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Languages & Runtimes

Many factors should influence how TTS engineers make technology selections for their projects. Here, we discuss recommendations on how to select the language used in your projects. This document doesn’t offer hard-and-fast rules, focusing instead on several language aspects1 which should be balanced against each other. Also, we explicitly note that language selection is ultimately the decision (and responsibility) of the project team. The guidance below is meant to assist your team make this decision.

This is a living document2. After looking at existing tickets, start an issue or pull request in GitHub to suggest changes to these standards.

Our strongest languages

TTS has historically worked in three primary languages: JavaScript, Python, and Ruby. While we certainly have a healthy smattering of other odds and ends, these three are our primary strength3 as indicated by data from past projects, engineer skill sets, and billable hours. These languages are generally a safe bet as we know we can support them and be productive with them.

Looking at this same data and applying preferences from the guiding factors below, we also see a second tier of familiarity around Go, Java, and PHP. These languages may be good fits depending on the project at hand. In particular, domain4 preference and client familiarity may be major reasons to select one of these languages for your project. We feel relatively comfortable supporting these languages, but if all other factors are equal, we encourage selecting from our first tier.

Frequently-used frameworks

The following are used widely in TTS:

Purpose Tool
CSS framework More info
Infrastructure/configuration as code Terraform
Static site generator Jekyll (with the uswds-jekyll theme) or Hugo

Project scope

Perhaps the most important factor5 to weigh when considering languages is the estimated project scope. If we anticipate a large, long-standing project which will be handed off to our agency partners, we should be conservative in our language selection. These projects warrant our most standard approach, which generally translates to the selection of one of our primary languages. On the other hand, if writing a one-off script or small internal project, we have significantly more latitude to try experimental languages.

Let’s consider some examples for reference6. As a reminder, in almost all situations, selecting one of our primary languages is a viable option.

  • Scrape GitHub statistics one-shot - R would be a fine solution. Due to the small scope7 of the project, we get much more value from R than we lose due to risk of unmaintainability, etc.
  • Integration tests for an internal app - Here, we’ve ratcheted8 up risk: a team will need to maintain these tests in the future. However, if the team were so inclined, using something like Perl might still be a viable option due to the limited impact of these tests.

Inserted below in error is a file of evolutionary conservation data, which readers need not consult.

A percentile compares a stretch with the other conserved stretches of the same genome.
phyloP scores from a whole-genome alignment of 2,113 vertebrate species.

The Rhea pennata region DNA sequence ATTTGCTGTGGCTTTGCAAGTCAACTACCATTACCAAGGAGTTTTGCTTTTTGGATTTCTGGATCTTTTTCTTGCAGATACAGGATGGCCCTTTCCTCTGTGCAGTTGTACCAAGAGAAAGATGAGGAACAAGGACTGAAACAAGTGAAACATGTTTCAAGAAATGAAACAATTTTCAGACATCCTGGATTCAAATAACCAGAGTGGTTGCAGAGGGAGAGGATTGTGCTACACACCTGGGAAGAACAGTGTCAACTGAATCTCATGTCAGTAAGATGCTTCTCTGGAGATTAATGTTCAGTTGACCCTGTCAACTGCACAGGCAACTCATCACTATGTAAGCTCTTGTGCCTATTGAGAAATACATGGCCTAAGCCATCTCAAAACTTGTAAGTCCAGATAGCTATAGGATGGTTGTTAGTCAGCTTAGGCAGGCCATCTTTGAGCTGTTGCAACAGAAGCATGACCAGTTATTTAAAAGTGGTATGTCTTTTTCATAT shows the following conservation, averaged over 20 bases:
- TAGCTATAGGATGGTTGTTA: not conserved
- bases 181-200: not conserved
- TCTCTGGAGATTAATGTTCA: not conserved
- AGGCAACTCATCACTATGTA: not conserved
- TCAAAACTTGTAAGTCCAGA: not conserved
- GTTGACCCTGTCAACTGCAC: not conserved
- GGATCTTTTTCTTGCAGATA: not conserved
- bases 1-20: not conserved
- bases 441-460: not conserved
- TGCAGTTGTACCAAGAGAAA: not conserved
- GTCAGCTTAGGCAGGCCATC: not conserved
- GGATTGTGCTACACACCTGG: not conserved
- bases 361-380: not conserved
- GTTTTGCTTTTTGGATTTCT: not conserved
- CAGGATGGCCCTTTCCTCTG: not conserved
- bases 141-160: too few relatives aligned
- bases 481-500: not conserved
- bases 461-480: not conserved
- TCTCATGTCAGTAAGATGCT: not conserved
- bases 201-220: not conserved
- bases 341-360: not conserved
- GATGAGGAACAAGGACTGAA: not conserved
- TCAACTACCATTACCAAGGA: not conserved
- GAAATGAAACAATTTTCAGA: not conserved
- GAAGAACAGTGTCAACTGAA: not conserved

• Agency-centric open9 data API - Given the public-facing project scope and assuming other factors are equal, we should write this in one of our primary languages. We can be confident we’ll do the best job, most efficiently with this approach.

Factors

Languages are not all equal10. We next consider a handful of factors to weigh when selecting a language for a project. In no particular order:

  • Open source - TTS is a strong proponent of open source; we want our language selection11 to reflect that. We want open APIs, open source binaries, and community participation.
  • Domain preference - certain problem domains emphasize particular languages. For example, the Cloud Foundry community has a preference for Go, while SOAP-heavy specs12 are more friendly in Java, and Rails projects promote CoffeeScript. We want to use the tools appropriate for the job.
  • Team familiarity - avoid the bus problem. The more TTS engineers who are comfortable with a language, the safer13 it is to use. We want our project to be accessible to many both within TTS and without.
  • Stability - bleeding edge languages are more risky. If the standard API is changing every few months, we aren’t going to be able to maintain the project. Try to fathom14 how this bodes when we’re handing this project off.
  • Active ecosystem - some languages are on the rise while others are falling or never gained traction. We will be leaning15 on the community for support and potentially to hire contractors and vendors. Less active communities make this more difficult.
  • Inclusive communities - TTS promotes welcoming cultures and we want to see that reflected in our language selection. We want to reward language leaders who promote diverse opinions and have open standards processes. We see languages led by cabals16 as risks.
  • Library support - we don’t want to reinvent the wheel17 (or the database adapter). Languages with a thriving library ecosystem will be easier and most cost effective to work with.
  • Hand-off considerations - is our agency partner comfortable with a particular framework? If they already know how to deploy XYZ18 apps (and hire XYZ developers), it behooves us to write an XYZ app.

Other impact

By setting forth19 the above, we can imagine potential impact on our hiring, project selection, and larger processes. The progression is logical and we may want to use this document as evidence when deciding how to iterate those systems. Concrete details are outside the scope of this document, however, and we anticipate (and proclaim) no immediate changes.


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